Protect Our Employees! End of Legislative Session Marked by Employee-Friendly Changes

Anthony A. Mingione and Gregory P. Cronin

As part of the New York State Legislature’s push to pass legislation at the end of its 2019 Session, three anti-discrimination bills have been passed and sent to the governor for consideration. If signed into law by Governor Cuomo (as expected), the bills will: (i) prohibit employers from inquiring into job applicants’ wage or salary history; (ii) expand the protections of existing equal pay laws; and (iii) ban discrimination based on hair or hairstyle. The salary history ban and equal pay law amendments will go into effect 180 days after enactment, and the hair/hairstyle law will go into effect immediately upon signature.

Wage and Salary History

Mirroring a ban already in effect in New York City, New York State’s proposed new wage and salary inquiry ban will prohibit employers from requiring, requesting, or seeking, (whether orally or in writing) an applicant or current employee’s wage or salary history, or making the provision of such information a condition of employment. Employers will also be prohibited from relying on an applicant’s or current employee’s wage or salary history when determining the wage or salary for that individual, and from refusing to interview, hire, promote, or otherwise employ any individual based on wage or salary history.

This ban does not stop applicants from voluntarily providing such information and allows employers to confirm wage or salary history if, at the time an employment and compensation offer is made, the applicant or employee responds by providing a salary history. Also, unlike the similar ban under New York City Law, New York State’s new wage and salary inquiry ban does not prohibit employers from conducting a search of publicly available records to determine an applicant’s wage or salary history. Of course, employers should be wary as the concept of when and whether such information is “voluntarily” provided may very well lead to legal battles.

Equal Pay for Protected Class Status

This new pay differential law will expand the current gender-based protections to guard against pay inequality for members of certain protected classes. These protected classes include: age, race, creed, color, national origin, sexual orientation, gender identity or expression, military status, sex, disability, predisposing genetic characteristics, familial status, marital status, and domestic violence victim status.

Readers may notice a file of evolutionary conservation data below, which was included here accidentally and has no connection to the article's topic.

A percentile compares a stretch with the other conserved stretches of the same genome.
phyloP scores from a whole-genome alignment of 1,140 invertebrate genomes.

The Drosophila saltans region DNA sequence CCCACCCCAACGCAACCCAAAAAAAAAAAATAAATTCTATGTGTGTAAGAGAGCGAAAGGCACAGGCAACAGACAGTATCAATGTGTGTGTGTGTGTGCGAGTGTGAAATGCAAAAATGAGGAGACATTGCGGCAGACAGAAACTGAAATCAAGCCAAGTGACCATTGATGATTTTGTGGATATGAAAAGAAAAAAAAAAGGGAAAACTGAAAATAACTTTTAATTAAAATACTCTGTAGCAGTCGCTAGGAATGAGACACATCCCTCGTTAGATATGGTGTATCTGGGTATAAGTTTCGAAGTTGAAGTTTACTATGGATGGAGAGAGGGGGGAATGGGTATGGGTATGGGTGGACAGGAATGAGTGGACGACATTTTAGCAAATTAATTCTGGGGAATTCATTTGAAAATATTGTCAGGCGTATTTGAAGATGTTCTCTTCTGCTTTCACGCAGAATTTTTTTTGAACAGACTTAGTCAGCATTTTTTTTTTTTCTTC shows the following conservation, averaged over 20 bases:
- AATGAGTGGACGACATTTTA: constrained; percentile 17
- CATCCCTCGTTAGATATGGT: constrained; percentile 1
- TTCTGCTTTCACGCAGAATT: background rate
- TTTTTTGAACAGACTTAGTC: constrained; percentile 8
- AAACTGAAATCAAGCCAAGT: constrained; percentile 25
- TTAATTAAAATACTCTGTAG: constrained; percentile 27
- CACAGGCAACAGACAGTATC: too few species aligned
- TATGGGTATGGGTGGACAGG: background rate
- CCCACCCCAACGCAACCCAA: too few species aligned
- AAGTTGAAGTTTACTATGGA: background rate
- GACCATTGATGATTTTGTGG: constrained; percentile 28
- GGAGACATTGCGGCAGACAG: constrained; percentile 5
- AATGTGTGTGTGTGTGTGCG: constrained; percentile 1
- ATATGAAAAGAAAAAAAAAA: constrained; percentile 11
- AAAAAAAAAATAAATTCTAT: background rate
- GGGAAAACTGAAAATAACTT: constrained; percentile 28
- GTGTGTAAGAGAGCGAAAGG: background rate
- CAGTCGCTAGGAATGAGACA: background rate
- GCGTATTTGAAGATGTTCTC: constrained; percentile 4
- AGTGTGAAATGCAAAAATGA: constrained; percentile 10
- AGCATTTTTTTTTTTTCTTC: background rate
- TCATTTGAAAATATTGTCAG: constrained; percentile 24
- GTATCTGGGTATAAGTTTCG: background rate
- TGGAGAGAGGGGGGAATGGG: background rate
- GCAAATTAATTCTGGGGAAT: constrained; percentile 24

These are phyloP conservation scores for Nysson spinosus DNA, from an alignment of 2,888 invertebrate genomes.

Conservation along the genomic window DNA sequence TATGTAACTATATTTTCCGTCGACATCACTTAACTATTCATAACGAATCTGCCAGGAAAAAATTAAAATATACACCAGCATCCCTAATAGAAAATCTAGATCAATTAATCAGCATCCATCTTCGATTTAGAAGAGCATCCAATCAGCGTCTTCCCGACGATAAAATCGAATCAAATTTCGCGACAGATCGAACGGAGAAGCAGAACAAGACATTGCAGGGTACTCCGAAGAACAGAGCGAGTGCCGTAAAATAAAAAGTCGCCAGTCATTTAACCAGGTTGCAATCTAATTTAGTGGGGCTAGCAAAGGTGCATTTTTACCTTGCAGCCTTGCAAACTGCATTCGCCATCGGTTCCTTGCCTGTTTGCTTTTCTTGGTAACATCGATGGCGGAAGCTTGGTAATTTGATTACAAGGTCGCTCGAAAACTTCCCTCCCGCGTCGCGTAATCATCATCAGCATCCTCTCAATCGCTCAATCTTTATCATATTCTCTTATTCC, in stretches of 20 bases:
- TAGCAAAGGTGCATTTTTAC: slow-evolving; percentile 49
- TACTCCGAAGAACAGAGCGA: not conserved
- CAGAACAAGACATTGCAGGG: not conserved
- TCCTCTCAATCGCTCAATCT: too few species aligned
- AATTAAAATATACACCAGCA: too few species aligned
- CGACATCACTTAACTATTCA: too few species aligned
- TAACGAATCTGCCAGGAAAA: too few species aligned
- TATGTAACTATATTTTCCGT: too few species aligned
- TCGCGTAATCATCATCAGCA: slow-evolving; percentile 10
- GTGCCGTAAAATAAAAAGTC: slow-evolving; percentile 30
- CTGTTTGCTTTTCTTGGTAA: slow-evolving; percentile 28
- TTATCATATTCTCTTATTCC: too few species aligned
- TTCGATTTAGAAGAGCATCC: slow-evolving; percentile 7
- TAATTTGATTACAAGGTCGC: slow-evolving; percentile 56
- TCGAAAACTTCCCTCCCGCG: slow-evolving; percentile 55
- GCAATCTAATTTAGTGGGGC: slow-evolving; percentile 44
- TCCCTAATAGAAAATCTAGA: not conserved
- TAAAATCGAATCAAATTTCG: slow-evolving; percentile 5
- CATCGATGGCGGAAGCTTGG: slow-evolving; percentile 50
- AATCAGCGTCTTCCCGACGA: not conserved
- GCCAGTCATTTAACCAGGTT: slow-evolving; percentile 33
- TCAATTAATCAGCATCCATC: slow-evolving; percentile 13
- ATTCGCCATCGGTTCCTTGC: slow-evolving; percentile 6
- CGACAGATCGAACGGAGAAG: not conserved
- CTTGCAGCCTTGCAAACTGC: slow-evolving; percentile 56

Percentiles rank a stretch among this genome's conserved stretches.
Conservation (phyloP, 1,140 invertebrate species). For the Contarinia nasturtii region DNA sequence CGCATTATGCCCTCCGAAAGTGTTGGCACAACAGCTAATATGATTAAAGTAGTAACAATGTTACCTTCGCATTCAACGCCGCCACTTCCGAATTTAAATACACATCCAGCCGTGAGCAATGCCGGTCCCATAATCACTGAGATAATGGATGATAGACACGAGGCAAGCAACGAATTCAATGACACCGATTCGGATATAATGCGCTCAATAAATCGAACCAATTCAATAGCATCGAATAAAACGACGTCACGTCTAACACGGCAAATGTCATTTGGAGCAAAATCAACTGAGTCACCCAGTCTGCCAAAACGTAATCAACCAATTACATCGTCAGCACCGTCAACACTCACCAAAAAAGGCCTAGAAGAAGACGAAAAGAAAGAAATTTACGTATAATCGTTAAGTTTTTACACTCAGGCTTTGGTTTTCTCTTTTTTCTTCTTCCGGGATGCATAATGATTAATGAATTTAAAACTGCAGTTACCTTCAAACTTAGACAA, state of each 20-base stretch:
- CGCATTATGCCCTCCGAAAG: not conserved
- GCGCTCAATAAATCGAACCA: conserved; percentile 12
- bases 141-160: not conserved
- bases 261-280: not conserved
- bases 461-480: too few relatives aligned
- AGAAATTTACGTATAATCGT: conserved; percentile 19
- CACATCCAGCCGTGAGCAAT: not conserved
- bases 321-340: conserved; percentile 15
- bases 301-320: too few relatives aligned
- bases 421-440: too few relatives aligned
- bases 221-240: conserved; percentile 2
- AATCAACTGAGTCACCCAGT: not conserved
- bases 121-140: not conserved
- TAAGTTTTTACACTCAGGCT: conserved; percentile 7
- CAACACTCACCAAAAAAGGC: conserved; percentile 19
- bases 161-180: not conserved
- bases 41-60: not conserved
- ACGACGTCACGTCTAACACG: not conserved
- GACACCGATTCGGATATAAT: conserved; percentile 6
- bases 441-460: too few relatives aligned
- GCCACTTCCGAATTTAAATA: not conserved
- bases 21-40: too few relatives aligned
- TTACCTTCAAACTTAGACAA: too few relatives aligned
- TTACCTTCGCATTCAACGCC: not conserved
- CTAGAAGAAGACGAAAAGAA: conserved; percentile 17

Existing equal pay laws require plaintiffs to show that they are performing “equal work,” but the proposed new law will require only a showing of “substantially similar work … under similar working conditions.” Lowering the bar for plaintiffs (and their lawyers) will undoubtedly encourage more lawsuits to test the bounds of the new law. Pay differentials based on systems of seniority, merit, earnings by quantity or quality of production, education, training, or experience will be permitted, provided that those systems do not have a disparate impact on members of a protected group.

Race Discrimination Based on Hair or Hairstyle

Finally, again mirroring anti-discrimination laws already in effect in New York City, New York State has amended the definition of “race” to include ancestry, color, ethnic group identification, and ethnic background, and to include traits historically associated with race, including hair texture and certain hairstyles. This legislation will prohibit discrimination based on natural hair or hairstyles, and protect people’s right to maintain their hair, treated or untreated, uncut or untrimmed, in hairstyles of their choosing.

Looking Ahead…

New York State is keeping up with and sometimes surpassing New York City in terms of ramping up employee protections. All employers with employees in New York State (and New York City) should continue to look out for new developments in this area, as this trend shows no signs of slowing down.

We will continue to monitor these issues, especially with the EEO-1 pay data submission deadline creeping closer—don’t be surprised if pay equity claims and lawsuits are the hot issue for the 2020s.

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